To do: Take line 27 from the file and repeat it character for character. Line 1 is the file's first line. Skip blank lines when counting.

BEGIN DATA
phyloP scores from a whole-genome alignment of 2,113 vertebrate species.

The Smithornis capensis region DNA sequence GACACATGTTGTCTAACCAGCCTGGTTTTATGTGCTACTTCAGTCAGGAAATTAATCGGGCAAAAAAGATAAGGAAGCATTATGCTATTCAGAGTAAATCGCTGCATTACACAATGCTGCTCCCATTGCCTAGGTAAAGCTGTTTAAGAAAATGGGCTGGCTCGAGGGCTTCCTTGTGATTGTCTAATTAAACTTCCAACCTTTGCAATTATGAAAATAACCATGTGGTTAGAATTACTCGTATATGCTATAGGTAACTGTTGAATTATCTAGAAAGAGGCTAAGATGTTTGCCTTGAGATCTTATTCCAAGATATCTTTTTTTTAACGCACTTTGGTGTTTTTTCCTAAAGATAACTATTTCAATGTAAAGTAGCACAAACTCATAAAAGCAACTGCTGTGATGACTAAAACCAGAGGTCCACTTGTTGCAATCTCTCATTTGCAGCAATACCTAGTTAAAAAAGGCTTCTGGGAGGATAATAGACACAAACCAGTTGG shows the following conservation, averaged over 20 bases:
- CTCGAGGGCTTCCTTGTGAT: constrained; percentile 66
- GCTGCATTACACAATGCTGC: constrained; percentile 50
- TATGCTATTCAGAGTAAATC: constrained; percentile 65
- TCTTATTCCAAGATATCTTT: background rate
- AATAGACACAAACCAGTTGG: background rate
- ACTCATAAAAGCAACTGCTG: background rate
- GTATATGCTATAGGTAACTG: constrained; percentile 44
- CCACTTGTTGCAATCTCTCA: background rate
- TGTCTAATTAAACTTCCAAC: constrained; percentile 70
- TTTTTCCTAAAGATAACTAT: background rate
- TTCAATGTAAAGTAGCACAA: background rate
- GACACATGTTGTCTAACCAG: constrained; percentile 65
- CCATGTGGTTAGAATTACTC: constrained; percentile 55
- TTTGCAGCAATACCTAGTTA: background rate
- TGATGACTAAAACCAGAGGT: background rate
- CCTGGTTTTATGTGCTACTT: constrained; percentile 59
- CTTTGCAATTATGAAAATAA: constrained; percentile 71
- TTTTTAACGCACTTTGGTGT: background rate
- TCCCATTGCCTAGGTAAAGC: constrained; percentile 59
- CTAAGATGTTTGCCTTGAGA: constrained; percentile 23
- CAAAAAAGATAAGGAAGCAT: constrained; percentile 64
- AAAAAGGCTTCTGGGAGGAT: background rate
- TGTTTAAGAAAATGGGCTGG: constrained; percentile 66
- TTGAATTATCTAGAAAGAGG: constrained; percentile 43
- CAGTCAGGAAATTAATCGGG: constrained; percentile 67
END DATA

- CAGTCAGGAAATTAATCGGG: constrained; percentile 67